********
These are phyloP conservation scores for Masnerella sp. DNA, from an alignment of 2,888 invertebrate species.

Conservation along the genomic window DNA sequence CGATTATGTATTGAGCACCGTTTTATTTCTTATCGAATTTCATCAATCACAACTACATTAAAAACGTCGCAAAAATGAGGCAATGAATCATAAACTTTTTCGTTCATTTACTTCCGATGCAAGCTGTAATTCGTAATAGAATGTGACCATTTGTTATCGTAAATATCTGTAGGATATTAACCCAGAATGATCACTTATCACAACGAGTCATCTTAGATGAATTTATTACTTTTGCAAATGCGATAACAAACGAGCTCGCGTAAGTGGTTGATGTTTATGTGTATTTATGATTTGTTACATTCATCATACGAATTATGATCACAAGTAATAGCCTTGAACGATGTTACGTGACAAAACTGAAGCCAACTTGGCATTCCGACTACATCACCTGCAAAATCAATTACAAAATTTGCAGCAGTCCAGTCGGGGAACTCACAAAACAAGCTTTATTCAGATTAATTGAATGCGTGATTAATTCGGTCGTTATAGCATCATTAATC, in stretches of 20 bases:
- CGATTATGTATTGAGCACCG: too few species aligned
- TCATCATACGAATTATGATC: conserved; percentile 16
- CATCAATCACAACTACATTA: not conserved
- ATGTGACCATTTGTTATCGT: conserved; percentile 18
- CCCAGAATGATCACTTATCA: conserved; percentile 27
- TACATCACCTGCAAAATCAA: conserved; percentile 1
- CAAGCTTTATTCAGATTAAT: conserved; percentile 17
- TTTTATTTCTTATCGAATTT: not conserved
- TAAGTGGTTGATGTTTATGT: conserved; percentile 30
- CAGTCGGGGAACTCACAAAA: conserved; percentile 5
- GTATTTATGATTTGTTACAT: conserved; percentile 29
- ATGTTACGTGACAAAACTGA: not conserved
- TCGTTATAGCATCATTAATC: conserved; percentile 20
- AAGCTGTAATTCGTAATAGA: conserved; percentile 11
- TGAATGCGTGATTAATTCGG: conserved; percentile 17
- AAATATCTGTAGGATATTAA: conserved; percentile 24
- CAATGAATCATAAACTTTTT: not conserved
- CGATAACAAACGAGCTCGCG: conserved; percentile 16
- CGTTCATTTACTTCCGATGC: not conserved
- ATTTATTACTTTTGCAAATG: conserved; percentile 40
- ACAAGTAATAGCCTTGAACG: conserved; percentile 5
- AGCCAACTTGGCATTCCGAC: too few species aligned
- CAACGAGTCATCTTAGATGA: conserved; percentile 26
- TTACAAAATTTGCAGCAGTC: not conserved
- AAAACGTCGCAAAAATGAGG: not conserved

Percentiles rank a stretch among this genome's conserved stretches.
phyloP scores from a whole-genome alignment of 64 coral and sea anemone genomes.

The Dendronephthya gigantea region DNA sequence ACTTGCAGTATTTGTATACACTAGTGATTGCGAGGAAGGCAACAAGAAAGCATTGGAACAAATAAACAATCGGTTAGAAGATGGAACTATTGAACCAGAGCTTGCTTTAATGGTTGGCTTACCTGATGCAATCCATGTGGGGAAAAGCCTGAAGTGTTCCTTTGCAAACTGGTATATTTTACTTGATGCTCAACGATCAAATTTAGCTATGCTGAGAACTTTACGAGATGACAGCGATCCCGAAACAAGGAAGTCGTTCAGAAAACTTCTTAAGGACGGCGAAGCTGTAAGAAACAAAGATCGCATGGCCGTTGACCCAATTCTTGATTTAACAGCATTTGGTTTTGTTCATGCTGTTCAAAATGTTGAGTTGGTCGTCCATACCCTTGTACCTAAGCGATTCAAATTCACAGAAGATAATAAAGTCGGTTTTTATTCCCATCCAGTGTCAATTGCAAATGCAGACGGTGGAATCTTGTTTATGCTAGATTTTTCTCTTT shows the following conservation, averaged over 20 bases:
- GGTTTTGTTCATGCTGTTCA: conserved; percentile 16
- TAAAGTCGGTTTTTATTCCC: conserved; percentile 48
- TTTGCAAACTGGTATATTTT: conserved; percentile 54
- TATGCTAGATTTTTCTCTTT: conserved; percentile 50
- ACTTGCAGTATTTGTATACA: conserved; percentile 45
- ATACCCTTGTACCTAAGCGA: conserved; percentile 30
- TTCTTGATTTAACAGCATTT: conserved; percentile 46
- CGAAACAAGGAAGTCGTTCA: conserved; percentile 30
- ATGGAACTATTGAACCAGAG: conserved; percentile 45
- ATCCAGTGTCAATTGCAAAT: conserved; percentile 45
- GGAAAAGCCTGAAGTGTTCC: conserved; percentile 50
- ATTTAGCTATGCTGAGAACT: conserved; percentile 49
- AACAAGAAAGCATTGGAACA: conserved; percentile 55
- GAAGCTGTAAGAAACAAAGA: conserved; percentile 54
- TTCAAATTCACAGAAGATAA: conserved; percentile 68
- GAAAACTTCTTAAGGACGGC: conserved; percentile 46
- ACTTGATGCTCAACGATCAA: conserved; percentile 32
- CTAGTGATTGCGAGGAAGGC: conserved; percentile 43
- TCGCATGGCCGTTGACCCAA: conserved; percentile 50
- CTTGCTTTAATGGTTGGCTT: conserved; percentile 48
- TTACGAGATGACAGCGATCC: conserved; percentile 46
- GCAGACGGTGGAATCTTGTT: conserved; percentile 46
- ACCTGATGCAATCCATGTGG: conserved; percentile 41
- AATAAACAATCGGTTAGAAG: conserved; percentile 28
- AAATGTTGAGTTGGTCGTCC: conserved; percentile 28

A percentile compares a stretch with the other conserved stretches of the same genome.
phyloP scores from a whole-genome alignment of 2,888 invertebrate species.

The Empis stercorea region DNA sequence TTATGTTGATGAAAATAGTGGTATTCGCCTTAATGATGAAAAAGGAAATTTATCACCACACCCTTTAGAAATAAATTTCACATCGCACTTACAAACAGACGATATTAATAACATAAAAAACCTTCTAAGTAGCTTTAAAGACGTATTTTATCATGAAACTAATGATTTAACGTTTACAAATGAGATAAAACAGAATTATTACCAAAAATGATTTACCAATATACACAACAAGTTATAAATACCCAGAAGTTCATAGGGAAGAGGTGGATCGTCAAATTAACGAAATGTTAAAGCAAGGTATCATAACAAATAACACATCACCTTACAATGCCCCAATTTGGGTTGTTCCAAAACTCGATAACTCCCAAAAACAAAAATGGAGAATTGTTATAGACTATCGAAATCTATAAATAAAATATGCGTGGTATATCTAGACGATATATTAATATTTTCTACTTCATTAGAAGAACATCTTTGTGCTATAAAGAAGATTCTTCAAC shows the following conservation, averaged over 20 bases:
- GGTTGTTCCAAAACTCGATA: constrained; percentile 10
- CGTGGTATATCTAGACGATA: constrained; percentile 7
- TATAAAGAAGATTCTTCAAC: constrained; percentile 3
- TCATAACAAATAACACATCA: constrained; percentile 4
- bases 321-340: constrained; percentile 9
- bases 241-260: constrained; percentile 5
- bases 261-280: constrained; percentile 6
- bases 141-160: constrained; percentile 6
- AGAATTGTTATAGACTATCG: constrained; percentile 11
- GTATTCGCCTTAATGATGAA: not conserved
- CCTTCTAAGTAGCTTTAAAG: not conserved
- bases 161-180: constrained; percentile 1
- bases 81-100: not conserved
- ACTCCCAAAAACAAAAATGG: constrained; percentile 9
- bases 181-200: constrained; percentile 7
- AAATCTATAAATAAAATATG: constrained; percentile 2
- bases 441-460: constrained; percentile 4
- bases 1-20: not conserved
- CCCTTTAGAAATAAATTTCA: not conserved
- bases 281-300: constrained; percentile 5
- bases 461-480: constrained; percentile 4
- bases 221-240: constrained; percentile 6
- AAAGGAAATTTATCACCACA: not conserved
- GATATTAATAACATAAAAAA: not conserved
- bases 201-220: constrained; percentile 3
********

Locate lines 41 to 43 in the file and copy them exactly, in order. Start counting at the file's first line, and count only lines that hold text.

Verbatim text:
- GGAAAAGCCTGAAGTGTTCC: conserved; percentile 50
- ATTTAGCTATGCTGAGAACT: conserved; percentile 49
- AACAAGAAAGCATTGGAACA: conserved; percentile 55